God’s voice and that lightning is not his spears thrown at us in anger. The second is existence of the group of faith-questioning natural occurrences such as earthquakes and floods that do us harm. The third is the greater independence we all have; many humans, at least, no longer struggle for existence. For example, unknown to most people in first world countries is famine. Medical science has cured or now controls many diseases. Comforts are provided beyond the dreams of our ancestors. Rather naturally, it seems, prosperity causes declines in religion. In short, people don’t feel that they need religion as much nowadays. We could add a fourth item to this list, which some would think deserving of mention; namely that in the name of religion, damage has been done. The St. Bartholomew’s Day massacre is but one of many examples of horrendous religious cruelties that could be cited as generally having done harm. But, religion has fostered some of the best of mankind’s advances in civilization and selflessness, too. The real culprits are ignorances, biases, and beliefs in untruths. Unfortunately, they are still integral parts of some world religions. The “dark ages” are not entirely gone. As already implied, in contrast to depending on faiths and creeds, the information which issues from near death experiences is scientifically based evidence that gives us reason to have faith in an existing plan for humanity, stronger than has ever before been commonly available. That information is more powerful than an old and popular argument for the existence of God, related in the following hypothetical story. One day, while walking through a field, Dr. Paley stubbed a toe against a watch which he retrieved and examined, noting that it consisted of a complicated arrangement of wheels, springs, jewels and a balance, all neatly combined in a case fitted with a crystal. On closer examination he discovered that each piece of its intricate mechanism moved according to a definite schedule, making the hands move about the dial according to a fixed routine. He concluded that since he’d never seen a watch made, it had no maker, and that out of the bowels of the earth there came together gold, iron and glass and that these refined themselves, fashioning themselves into springs, wheels and a crystal, assembled themselves into this case, wound themselves and began to tick. A friend hearing of his conclusion called him a fool and told him that the existence of the watch is positive evidence of a watchmaker.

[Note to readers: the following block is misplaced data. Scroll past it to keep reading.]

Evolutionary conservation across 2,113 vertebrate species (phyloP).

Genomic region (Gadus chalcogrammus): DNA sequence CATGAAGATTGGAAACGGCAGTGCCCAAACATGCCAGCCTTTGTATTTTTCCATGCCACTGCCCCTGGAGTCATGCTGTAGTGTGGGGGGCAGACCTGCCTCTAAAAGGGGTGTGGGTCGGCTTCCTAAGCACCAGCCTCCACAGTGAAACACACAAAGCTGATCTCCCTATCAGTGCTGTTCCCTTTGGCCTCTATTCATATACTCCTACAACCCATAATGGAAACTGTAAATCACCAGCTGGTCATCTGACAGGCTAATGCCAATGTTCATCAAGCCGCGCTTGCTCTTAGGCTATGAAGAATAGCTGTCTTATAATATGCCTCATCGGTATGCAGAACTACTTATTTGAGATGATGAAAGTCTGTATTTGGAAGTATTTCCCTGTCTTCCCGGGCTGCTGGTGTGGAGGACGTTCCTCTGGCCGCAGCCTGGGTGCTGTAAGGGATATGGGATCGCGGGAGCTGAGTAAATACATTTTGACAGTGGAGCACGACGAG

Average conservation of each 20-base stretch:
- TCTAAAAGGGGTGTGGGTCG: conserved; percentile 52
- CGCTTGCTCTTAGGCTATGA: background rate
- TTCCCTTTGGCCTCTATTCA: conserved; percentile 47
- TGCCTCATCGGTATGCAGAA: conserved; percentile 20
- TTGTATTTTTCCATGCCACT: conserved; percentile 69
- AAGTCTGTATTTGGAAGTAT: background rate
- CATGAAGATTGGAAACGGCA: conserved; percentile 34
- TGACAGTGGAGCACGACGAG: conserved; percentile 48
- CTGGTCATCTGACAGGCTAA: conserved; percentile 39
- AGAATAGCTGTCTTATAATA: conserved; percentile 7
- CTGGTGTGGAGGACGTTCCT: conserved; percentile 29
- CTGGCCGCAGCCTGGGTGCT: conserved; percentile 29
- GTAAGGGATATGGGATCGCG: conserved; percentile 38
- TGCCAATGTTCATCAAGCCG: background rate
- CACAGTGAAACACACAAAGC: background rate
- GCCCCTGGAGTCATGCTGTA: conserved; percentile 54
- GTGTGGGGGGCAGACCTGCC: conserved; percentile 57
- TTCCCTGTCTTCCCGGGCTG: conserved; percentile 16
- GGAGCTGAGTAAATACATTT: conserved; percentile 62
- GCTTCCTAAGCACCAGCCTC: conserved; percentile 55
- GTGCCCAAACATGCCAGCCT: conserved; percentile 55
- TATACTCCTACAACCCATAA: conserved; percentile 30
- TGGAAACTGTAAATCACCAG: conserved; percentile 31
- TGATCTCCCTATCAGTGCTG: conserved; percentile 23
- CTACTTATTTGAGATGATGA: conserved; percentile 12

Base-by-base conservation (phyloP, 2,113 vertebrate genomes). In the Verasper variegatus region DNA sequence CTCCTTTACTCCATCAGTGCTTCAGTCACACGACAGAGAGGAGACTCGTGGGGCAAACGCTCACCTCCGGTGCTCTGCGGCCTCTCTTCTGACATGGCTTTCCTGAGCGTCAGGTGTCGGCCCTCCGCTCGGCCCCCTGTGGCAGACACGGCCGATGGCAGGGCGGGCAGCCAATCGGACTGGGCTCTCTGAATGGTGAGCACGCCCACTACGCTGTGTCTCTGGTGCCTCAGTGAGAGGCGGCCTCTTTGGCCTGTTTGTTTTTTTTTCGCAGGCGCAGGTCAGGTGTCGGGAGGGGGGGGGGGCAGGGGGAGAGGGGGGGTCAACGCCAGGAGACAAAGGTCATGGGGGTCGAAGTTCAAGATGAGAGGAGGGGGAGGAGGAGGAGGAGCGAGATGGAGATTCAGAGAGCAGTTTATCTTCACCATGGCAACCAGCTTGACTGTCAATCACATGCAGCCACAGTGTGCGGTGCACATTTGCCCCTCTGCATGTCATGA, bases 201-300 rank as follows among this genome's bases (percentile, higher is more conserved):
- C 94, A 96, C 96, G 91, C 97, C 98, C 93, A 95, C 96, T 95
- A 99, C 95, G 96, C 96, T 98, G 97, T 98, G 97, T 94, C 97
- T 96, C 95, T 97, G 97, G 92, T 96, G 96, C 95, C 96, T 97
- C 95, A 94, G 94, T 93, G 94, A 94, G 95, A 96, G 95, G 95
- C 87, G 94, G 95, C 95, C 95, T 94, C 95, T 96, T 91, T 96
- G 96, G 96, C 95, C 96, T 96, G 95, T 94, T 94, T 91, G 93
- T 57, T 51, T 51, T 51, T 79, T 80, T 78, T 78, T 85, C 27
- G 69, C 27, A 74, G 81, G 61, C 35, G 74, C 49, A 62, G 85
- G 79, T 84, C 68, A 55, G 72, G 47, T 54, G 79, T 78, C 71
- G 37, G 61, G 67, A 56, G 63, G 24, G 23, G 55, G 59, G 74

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There’s an obvious problem to this analogy because the watch is not made from living tissue that has demonstrated the proclivity to evolve. Nevertheless, it’s an interesting concept that suggests recognition of the complexity of life and nature. It’s probably safe to say that God’s existence is a certainty for NDEers. Their experiences are a kind of spiritual awakening that has surprising similarities to religious conversion experiences (as opposed to religious conversions characterized by mere statements of faith). An interesting comparison is made between these two types of “illuminating transformations”, referred to by the NDEer and researcher Phyllis Atwater in her book Coming Back To Life xxx. She considers the problem of appropriate labeling to be one of semantics, and more a result of the opinions of others than any real differences xxxi. Her chart of differing semantics used to describe the same basic elements is reproduced here. Point Of View Basic Element The experience What it represented or illumination What it was A life force Words spoken Words felt Opinion of self The return Heaven Angel Message from God A Gift from God Chosen of God A mission to fulfill as God’s Chosen Messenger Home Light Being Conversations Telepathy Children of God, or Light Workers Unfinished business to complete or a job yet to do Religious Conversion Baptism by The Holy Spirit A new covenant, born again Spiritual Awakening Light of God Enlightenment or awakening